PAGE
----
Monday, May 28, 2012

Story Garden 2012

Since I am too tired to post anything about this weekend, I'll enlighten you instead with photographs of the garden so far. Life is a story. All stories have a beginning, middle, and end, so I structured the middle part of the garden like a story. The first section, which contains the garden stones and wildflowers, commences the tale and sets the story in motion. This year I planted orange marigolds on the perimeter of the garden, as a nod to my essay and lyrics of Orange that I wrote in my writing class this last semester.
The middle of the garden, like the middle of life, is messier and weedier, but full and lovely. There is reoccuring lavender, a pot of sweet potatoes, two pots of strawberries, a pot of sunflowers, and a pot for tomatoes. The Asiatic and tiger lilies surround the middle and latter part of the garden. They are green and they bloom during the month of my birthday, which occurs in July. Perhaps that is why I love lilies so much.
The last part of the garden, the conclusion, is yet to be determined. The center is a bit dry and sandy due to the hot weather. I want to bring a lot of soil into the middle and plant thousands of sunflower seeds, which will serve as a great conclusion when sunflowers bloom in September, since sunflowers are a symbol of eternity. What a great ending to a beautiful blooming garden story.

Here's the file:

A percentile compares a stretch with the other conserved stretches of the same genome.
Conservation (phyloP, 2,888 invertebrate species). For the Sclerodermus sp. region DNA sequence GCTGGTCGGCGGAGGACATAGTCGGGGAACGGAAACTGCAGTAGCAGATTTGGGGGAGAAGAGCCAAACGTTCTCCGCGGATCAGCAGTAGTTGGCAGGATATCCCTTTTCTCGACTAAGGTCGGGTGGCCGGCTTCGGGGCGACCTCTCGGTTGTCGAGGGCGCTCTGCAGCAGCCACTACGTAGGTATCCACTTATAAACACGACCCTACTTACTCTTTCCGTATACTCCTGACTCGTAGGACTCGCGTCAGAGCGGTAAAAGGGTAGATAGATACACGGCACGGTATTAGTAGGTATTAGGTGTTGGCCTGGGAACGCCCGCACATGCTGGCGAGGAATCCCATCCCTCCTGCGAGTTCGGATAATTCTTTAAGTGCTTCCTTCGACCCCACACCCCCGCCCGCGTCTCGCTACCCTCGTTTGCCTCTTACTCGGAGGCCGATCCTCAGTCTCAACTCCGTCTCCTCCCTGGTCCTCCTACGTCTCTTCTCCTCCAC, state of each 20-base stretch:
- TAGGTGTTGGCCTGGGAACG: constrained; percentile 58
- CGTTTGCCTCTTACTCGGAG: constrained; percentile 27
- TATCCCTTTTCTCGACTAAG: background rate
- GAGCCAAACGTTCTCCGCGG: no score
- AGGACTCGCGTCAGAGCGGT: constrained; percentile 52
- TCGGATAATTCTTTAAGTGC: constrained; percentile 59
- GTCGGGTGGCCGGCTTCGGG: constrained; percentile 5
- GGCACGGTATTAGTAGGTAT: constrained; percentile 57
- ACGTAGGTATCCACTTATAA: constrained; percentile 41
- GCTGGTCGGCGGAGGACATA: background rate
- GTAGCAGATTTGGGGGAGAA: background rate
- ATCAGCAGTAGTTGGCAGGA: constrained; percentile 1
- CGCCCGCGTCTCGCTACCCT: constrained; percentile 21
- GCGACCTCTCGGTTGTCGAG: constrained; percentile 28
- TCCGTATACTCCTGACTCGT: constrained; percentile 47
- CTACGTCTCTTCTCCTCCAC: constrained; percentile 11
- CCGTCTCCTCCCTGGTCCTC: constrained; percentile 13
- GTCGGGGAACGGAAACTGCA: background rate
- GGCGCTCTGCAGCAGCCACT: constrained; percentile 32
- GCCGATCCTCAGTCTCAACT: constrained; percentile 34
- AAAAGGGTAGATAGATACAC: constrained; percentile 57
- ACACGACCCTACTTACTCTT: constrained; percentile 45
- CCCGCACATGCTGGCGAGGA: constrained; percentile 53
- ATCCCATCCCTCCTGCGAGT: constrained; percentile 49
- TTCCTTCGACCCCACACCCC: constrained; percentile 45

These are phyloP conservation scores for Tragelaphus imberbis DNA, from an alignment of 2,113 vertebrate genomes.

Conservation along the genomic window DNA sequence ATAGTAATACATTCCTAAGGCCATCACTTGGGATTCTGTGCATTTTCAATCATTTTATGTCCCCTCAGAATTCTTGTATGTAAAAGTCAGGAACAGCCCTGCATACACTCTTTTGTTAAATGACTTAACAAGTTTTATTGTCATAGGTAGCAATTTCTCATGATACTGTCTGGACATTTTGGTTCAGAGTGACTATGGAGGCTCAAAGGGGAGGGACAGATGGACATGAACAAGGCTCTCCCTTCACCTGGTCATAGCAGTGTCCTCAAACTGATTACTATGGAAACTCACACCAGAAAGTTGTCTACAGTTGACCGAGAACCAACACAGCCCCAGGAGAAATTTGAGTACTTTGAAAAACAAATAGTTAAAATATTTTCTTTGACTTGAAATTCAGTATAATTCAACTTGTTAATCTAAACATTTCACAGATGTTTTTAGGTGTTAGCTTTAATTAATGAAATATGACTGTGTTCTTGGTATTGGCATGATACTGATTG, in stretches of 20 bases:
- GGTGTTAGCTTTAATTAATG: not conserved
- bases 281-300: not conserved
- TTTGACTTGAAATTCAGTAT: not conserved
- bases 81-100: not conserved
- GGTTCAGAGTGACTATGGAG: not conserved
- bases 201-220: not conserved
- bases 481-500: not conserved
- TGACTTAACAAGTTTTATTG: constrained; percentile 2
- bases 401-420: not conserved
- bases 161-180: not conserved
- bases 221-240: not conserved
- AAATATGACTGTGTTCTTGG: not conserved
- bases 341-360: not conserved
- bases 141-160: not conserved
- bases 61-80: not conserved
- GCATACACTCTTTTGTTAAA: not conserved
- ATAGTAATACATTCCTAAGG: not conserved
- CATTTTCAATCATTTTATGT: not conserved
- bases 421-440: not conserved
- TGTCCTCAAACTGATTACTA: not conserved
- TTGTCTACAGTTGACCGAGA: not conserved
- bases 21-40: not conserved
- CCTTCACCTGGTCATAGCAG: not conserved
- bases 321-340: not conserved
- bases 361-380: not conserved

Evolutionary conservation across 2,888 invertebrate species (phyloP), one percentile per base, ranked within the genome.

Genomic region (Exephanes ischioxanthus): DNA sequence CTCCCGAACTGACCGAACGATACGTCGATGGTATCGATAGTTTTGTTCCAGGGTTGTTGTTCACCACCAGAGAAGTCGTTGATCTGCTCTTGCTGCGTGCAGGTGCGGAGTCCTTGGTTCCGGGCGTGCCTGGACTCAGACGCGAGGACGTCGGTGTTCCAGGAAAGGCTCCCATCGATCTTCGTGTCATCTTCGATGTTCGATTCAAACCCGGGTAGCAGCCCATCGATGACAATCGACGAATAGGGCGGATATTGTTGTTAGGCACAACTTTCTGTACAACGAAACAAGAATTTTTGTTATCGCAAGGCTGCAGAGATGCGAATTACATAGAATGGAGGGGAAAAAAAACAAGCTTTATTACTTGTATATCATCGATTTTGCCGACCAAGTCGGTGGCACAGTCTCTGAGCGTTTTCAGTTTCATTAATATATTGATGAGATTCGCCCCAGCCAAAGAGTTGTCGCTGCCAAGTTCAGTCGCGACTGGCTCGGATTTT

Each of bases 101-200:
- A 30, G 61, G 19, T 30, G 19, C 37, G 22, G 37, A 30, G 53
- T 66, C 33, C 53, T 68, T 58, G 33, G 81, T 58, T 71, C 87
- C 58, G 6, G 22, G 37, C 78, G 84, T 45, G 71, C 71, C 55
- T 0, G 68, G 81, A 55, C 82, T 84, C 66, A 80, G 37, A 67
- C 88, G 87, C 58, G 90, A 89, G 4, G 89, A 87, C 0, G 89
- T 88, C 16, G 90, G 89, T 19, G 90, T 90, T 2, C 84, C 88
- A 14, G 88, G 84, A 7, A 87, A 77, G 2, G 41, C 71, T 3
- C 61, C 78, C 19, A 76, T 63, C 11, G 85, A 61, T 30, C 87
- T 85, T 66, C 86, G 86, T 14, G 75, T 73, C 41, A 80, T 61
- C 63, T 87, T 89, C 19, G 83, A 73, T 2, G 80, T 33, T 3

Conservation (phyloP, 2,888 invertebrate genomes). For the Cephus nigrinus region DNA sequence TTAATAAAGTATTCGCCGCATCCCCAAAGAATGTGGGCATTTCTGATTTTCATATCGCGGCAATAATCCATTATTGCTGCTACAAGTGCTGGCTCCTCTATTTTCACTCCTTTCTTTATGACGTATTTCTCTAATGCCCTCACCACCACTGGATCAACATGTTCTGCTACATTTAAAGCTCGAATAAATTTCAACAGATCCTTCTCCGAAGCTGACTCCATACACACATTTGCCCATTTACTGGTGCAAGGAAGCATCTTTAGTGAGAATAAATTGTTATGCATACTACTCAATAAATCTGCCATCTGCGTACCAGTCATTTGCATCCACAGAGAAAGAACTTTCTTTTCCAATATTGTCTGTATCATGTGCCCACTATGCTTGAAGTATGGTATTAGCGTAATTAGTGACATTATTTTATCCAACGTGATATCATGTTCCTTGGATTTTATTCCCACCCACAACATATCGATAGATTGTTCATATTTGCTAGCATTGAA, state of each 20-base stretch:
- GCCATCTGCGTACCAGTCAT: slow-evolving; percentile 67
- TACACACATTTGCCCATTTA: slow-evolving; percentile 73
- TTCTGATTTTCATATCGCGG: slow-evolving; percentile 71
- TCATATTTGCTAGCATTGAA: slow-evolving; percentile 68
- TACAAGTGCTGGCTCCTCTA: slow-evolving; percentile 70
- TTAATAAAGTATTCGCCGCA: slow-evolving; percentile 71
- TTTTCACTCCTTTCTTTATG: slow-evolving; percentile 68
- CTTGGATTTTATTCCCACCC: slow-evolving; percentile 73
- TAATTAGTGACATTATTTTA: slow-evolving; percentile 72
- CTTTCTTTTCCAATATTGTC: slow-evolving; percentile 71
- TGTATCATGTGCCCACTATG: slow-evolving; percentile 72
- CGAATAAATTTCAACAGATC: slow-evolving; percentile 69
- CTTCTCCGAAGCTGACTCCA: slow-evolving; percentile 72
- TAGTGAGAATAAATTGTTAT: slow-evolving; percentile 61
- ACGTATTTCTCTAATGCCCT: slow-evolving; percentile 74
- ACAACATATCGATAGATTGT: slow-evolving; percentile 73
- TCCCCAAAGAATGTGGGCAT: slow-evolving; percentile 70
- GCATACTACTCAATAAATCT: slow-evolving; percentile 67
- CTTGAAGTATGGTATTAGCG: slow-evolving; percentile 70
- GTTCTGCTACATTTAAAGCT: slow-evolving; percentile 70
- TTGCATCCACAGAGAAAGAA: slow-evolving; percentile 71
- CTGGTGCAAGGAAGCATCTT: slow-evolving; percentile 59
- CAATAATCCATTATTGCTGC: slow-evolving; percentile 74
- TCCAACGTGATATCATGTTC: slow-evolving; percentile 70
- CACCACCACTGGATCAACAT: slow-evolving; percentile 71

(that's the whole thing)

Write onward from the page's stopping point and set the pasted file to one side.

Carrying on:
I also need to spruce up the perimeter of the yard. The red and pink roses are in bloom. The pond needs wildlife, so I want to purchase tadpoles to create a frogpond.
More later. Off to dream about story gardens. Good night.

Friday, May 25, 2012

Yoga, Here I OM.

A phone conversation and my facebook status inspired this blog post: "I have the same diagnosis as my thirteen-year-old cat: arthritis. Time to strengthen my core. Yoga, here I OM." ♥ I've been having some pretty intense pain for the last couple of weeks. I pushed myself--and my luck--with gardening, running, and walking. About two weeks ago I hurt my back and my left hip; I had shooting pains down my leg. I used heat, ice, ICYHOT, and Aleve. Finally, I broke down and called the doctor on Thursday. I went in, had x-rays, and followed up today. The diagnosis was mild arthritis across my lower back; I need to strengthen my core to keep it from getting worse. (I'm sure it was the doctor's delicate way of saying LOSE SOME WEIGHT AROUND YOUR MIDSECTION, FATASS! I'm filing that along with the flying squirrel arm incident.) I thought I would be frustrated and upset, but it's actually inspiring and an incentive to get off my duff and start moving again, not just to lose twenty-five pounds and keep it off, but to keep healthy. I think yoga will be good both physically and mentally; it was a great stress relief during college. It can be again. I will also need Physical Therapy (OUCH) and Massage (YAY). Javacat will be kept comfortable with her kitty morphine drops; I will be kept comfortable with exercising and stretching. There's a yoga class tomorrow at the Conservatory at 9:00 a.m.. I'm posting this so I will feel more inclined to commit to it. <3

Saturday, May 19, 2012